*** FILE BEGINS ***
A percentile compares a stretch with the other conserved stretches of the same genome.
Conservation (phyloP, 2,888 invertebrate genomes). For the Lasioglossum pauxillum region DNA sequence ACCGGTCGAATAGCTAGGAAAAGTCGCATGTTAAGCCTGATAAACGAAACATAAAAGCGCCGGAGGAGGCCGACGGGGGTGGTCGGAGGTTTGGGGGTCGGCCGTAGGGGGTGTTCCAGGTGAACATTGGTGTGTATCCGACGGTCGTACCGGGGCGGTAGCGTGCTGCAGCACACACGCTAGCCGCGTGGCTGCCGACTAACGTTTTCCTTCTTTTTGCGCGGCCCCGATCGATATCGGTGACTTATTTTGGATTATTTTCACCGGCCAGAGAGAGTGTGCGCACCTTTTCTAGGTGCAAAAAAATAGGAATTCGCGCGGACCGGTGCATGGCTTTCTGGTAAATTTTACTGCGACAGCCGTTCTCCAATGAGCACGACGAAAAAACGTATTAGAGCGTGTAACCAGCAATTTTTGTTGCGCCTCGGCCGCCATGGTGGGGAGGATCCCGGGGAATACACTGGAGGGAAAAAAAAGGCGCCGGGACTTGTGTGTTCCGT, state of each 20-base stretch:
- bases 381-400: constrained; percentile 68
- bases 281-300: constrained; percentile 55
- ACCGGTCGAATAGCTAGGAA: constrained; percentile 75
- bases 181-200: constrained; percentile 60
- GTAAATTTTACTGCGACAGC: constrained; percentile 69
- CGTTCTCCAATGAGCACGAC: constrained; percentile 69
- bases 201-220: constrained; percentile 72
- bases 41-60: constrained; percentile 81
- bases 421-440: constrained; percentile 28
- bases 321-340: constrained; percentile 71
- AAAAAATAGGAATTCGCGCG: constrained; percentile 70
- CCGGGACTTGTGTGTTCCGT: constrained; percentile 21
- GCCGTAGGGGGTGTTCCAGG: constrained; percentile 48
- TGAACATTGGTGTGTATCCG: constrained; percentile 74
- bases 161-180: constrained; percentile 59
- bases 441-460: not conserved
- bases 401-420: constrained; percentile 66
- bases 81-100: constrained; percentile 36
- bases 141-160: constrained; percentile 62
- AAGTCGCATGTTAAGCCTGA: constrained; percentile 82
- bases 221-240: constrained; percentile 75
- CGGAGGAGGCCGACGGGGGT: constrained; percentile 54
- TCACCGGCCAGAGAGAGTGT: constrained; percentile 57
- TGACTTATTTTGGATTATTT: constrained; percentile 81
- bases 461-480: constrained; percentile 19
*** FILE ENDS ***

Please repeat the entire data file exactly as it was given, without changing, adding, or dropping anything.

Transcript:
A percentile compares a stretch with the other conserved stretches of the same genome.
Conservation (phyloP, 2,888 invertebrate genomes). For the Lasioglossum pauxillum region DNA sequence ACCGGTCGAATAGCTAGGAAAAGTCGCATGTTAAGCCTGATAAACGAAACATAAAAGCGCCGGAGGAGGCCGACGGGGGTGGTCGGAGGTTTGGGGGTCGGCCGTAGGGGGTGTTCCAGGTGAACATTGGTGTGTATCCGACGGTCGTACCGGGGCGGTAGCGTGCTGCAGCACACACGCTAGCCGCGTGGCTGCCGACTAACGTTTTCCTTCTTTTTGCGCGGCCCCGATCGATATCGGTGACTTATTTTGGATTATTTTCACCGGCCAGAGAGAGTGTGCGCACCTTTTCTAGGTGCAAAAAAATAGGAATTCGCGCGGACCGGTGCATGGCTTTCTGGTAAATTTTACTGCGACAGCCGTTCTCCAATGAGCACGACGAAAAAACGTATTAGAGCGTGTAACCAGCAATTTTTGTTGCGCCTCGGCCGCCATGGTGGGGAGGATCCCGGGGAATACACTGGAGGGAAAAAAAAGGCGCCGGGACTTGTGTGTTCCGT, state of each 20-base stretch:
- bases 381-400: constrained; percentile 68
- bases 281-300: constrained; percentile 55
- ACCGGTCGAATAGCTAGGAA: constrained; percentile 75
- bases 181-200: constrained; percentile 60
- GTAAATTTTACTGCGACAGC: constrained; percentile 69
- CGTTCTCCAATGAGCACGAC: constrained; percentile 69
- bases 201-220: constrained; percentile 72
- bases 41-60: constrained; percentile 81
- bases 421-440: constrained; percentile 28
- bases 321-340: constrained; percentile 71
- AAAAAATAGGAATTCGCGCG: constrained; percentile 70
- CCGGGACTTGTGTGTTCCGT: constrained; percentile 21
- GCCGTAGGGGGTGTTCCAGG: constrained; percentile 48
- TGAACATTGGTGTGTATCCG: constrained; percentile 74
- bases 161-180: constrained; percentile 59
- bases 441-460: not conserved
- bases 401-420: constrained; percentile 66
- bases 81-100: constrained; percentile 36
- bases 141-160: constrained; percentile 62
- AAGTCGCATGTTAAGCCTGA: constrained; percentile 82
- bases 221-240: constrained; percentile 75
- CGGAGGAGGCCGACGGGGGT: constrained; percentile 54
- TCACCGGCCAGAGAGAGTGT: constrained; percentile 57
- TGACTTATTTTGGATTATTT: constrained; percentile 81
- bases 461-480: constrained; percentile 19